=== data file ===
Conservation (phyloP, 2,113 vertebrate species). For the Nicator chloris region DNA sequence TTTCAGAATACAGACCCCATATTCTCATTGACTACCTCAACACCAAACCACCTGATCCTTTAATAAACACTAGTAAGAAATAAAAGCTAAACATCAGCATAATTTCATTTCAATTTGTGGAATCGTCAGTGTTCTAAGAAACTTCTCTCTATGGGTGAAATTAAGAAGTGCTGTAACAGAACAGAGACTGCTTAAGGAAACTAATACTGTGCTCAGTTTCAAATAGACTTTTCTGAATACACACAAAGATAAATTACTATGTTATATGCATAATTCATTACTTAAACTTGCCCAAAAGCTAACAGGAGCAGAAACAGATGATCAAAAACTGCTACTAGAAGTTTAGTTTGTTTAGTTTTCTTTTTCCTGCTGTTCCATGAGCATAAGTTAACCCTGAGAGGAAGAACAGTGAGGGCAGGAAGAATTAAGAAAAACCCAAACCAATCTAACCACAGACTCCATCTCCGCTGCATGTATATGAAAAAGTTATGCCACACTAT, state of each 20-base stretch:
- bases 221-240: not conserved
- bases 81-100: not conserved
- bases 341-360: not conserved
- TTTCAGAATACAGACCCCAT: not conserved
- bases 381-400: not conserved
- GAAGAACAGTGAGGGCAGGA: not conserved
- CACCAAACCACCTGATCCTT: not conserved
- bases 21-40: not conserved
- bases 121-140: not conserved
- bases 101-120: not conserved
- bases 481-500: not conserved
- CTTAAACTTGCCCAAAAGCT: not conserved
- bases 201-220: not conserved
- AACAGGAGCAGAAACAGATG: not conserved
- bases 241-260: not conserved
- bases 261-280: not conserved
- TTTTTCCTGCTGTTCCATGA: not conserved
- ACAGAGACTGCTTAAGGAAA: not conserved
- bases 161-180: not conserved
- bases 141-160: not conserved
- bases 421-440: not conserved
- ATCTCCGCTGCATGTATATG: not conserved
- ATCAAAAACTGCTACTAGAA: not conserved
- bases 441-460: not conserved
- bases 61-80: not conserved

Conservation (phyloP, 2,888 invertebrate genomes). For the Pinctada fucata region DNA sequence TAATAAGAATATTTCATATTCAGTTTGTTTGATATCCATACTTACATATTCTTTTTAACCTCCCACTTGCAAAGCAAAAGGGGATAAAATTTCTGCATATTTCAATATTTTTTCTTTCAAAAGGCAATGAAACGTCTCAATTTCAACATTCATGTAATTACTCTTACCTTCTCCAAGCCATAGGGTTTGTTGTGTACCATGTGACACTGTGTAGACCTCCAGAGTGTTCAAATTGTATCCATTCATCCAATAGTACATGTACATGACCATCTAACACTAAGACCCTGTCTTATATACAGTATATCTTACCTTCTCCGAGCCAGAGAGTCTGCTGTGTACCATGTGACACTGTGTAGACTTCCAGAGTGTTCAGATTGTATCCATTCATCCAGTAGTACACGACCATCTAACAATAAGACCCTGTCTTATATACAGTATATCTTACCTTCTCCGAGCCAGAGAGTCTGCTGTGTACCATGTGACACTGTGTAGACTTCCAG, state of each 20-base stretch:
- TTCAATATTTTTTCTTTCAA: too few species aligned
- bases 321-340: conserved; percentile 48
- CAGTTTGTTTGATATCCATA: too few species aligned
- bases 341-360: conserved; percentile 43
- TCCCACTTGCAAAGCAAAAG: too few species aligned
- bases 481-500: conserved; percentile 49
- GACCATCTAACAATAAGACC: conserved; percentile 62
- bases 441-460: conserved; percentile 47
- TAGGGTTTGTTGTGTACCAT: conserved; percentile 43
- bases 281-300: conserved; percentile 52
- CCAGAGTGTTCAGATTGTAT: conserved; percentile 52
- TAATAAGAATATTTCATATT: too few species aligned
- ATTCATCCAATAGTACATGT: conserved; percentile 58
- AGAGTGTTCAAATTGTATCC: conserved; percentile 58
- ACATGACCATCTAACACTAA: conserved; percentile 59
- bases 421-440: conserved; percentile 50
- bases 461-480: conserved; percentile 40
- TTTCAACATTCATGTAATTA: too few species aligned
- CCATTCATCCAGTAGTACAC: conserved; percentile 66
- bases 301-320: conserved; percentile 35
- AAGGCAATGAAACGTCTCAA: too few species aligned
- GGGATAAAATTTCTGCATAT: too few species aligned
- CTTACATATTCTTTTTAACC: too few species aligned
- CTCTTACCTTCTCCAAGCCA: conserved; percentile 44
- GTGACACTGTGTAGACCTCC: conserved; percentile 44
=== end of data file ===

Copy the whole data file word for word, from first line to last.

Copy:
Conservation (phyloP, 2,113 vertebrate species). For the Nicator chloris region DNA sequence TTTCAGAATACAGACCCCATATTCTCATTGACTACCTCAACACCAAACCACCTGATCCTTTAATAAACACTAGTAAGAAATAAAAGCTAAACATCAGCATAATTTCATTTCAATTTGTGGAATCGTCAGTGTTCTAAGAAACTTCTCTCTATGGGTGAAATTAAGAAGTGCTGTAACAGAACAGAGACTGCTTAAGGAAACTAATACTGTGCTCAGTTTCAAATAGACTTTTCTGAATACACACAAAGATAAATTACTATGTTATATGCATAATTCATTACTTAAACTTGCCCAAAAGCTAACAGGAGCAGAAACAGATGATCAAAAACTGCTACTAGAAGTTTAGTTTGTTTAGTTTTCTTTTTCCTGCTGTTCCATGAGCATAAGTTAACCCTGAGAGGAAGAACAGTGAGGGCAGGAAGAATTAAGAAAAACCCAAACCAATCTAACCACAGACTCCATCTCCGCTGCATGTATATGAAAAAGTTATGCCACACTAT, state of each 20-base stretch:
- bases 221-240: not conserved
- bases 81-100: not conserved
- bases 341-360: not conserved
- TTTCAGAATACAGACCCCAT: not conserved
- bases 381-400: not conserved
- GAAGAACAGTGAGGGCAGGA: not conserved
- CACCAAACCACCTGATCCTT: not conserved
- bases 21-40: not conserved
- bases 121-140: not conserved
- bases 101-120: not conserved
- bases 481-500: not conserved
- CTTAAACTTGCCCAAAAGCT: not conserved
- bases 201-220: not conserved
- AACAGGAGCAGAAACAGATG: not conserved
- bases 241-260: not conserved
- bases 261-280: not conserved
- TTTTTCCTGCTGTTCCATGA: not conserved
- ACAGAGACTGCTTAAGGAAA: not conserved
- bases 161-180: not conserved
- bases 141-160: not conserved
- bases 421-440: not conserved
- ATCTCCGCTGCATGTATATG: not conserved
- ATCAAAAACTGCTACTAGAA: not conserved
- bases 441-460: not conserved
- bases 61-80: not conserved

Conservation (phyloP, 2,888 invertebrate genomes). For the Pinctada fucata region DNA sequence TAATAAGAATATTTCATATTCAGTTTGTTTGATATCCATACTTACATATTCTTTTTAACCTCCCACTTGCAAAGCAAAAGGGGATAAAATTTCTGCATATTTCAATATTTTTTCTTTCAAAAGGCAATGAAACGTCTCAATTTCAACATTCATGTAATTACTCTTACCTTCTCCAAGCCATAGGGTTTGTTGTGTACCATGTGACACTGTGTAGACCTCCAGAGTGTTCAAATTGTATCCATTCATCCAATAGTACATGTACATGACCATCTAACACTAAGACCCTGTCTTATATACAGTATATCTTACCTTCTCCGAGCCAGAGAGTCTGCTGTGTACCATGTGACACTGTGTAGACTTCCAGAGTGTTCAGATTGTATCCATTCATCCAGTAGTACACGACCATCTAACAATAAGACCCTGTCTTATATACAGTATATCTTACCTTCTCCGAGCCAGAGAGTCTGCTGTGTACCATGTGACACTGTGTAGACTTCCAG, state of each 20-base stretch:
- TTCAATATTTTTTCTTTCAA: too few species aligned
- bases 321-340: conserved; percentile 48
- CAGTTTGTTTGATATCCATA: too few species aligned
- bases 341-360: conserved; percentile 43
- TCCCACTTGCAAAGCAAAAG: too few species aligned
- bases 481-500: conserved; percentile 49
- GACCATCTAACAATAAGACC: conserved; percentile 62
- bases 441-460: conserved; percentile 47
- TAGGGTTTGTTGTGTACCAT: conserved; percentile 43
- bases 281-300: conserved; percentile 52
- CCAGAGTGTTCAGATTGTAT: conserved; percentile 52
- TAATAAGAATATTTCATATT: too few species aligned
- ATTCATCCAATAGTACATGT: conserved; percentile 58
- AGAGTGTTCAAATTGTATCC: conserved; percentile 58
- ACATGACCATCTAACACTAA: conserved; percentile 59
- bases 421-440: conserved; percentile 50
- bases 461-480: conserved; percentile 40
- TTTCAACATTCATGTAATTA: too few species aligned
- CCATTCATCCAGTAGTACAC: conserved; percentile 66
- bases 301-320: conserved; percentile 35
- AAGGCAATGAAACGTCTCAA: too few species aligned
- GGGATAAAATTTCTGCATAT: too few species aligned
- CTTACATATTCTTTTTAACC: too few species aligned
- CTCTTACCTTCTCCAAGCCA: conserved; percentile 44
- GTGACACTGTGTAGACCTCC: conserved; percentile 44